Uranium One proposes to process yellow cake from mothballed South Australian Honeymoon mine at Willow Creek site in Wyoming

> View here

Honeymoon in situ leach uranium mine to be mothballed

The Honeymoon uranium mine in South Australia's far northeast is expected to be mothballed. Low uranium prices and production difficulties at the plant have put pressure on the mine. (News.com.au Nov. 12, 2013)
Uranium One's vice-president Kuzma Otto says the mine will go into what the †industry calls 'care and maintenance mode', which means production is stopped but the site is managed to ensure it remains in a safe and stable condition. "We will transition down to the care and maintenance phase over a period of four or five months, depending on the consultation process with various stakeholders." "This is not a closure phase, so the option to reopen is there. Some production problems during the commissioning process, as well as the yields from the well field being lower than we had anticipated, as well as uranium prices, played a contribution." (ABC Nov. 13, 2013)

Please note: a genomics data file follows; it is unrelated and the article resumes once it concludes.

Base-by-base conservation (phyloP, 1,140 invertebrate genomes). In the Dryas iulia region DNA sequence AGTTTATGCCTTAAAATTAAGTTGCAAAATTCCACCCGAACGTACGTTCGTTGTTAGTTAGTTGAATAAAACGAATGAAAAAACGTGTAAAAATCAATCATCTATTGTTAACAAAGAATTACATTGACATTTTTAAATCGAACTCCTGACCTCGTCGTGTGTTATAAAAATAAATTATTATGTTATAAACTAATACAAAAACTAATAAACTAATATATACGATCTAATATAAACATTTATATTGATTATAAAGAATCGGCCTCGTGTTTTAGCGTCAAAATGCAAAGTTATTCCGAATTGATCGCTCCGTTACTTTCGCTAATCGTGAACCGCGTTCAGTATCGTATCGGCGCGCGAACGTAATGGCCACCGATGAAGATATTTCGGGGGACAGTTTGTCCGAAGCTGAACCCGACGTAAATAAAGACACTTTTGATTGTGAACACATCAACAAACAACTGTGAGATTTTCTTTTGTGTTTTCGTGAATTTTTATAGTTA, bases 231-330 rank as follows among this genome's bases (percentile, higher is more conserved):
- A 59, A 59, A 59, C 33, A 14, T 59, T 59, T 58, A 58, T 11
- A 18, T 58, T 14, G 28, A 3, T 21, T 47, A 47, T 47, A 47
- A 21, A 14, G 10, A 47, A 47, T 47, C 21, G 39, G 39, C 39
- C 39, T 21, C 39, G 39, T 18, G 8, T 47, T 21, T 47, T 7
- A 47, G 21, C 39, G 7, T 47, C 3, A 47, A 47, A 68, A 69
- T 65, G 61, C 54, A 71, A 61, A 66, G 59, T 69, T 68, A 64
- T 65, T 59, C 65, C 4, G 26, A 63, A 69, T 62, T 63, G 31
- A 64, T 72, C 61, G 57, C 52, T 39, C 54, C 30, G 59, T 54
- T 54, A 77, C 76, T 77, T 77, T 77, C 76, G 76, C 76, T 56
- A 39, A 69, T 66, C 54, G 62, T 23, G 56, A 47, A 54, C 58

Value of Honeymoon in situ leach uranium mine project written down due to technical difficulties and high costs

: Uranium One Inc. impaired the Honeymoon project "due to continuing difficulties in the production process and issues in attaining design capacity combined with high mine operation costs". The carrying value of Honeymoon was therefore written down by A$67.8 million. (Uranium One Inc. Nov. 5, 2013)

Honeymoon uranium in situ leach mine now completey owned by Atomredmetzoloto subsidiary Uranium One Inc.

On Nov. 5, 2012, Uranium One Inc. announced that it now owns 100% of the Honeymoon project after receiving all regulatory approvals for the withdrawal of Mitsui from the joint venture.

License violations and reportable events at Honeymoon in-situ leach mine

> See also Honeymoon Uranium Mine Incident Summary (DMITRE)


> View older issues

Olympic Dam, Roxby Downs (South Australia)

> See extra page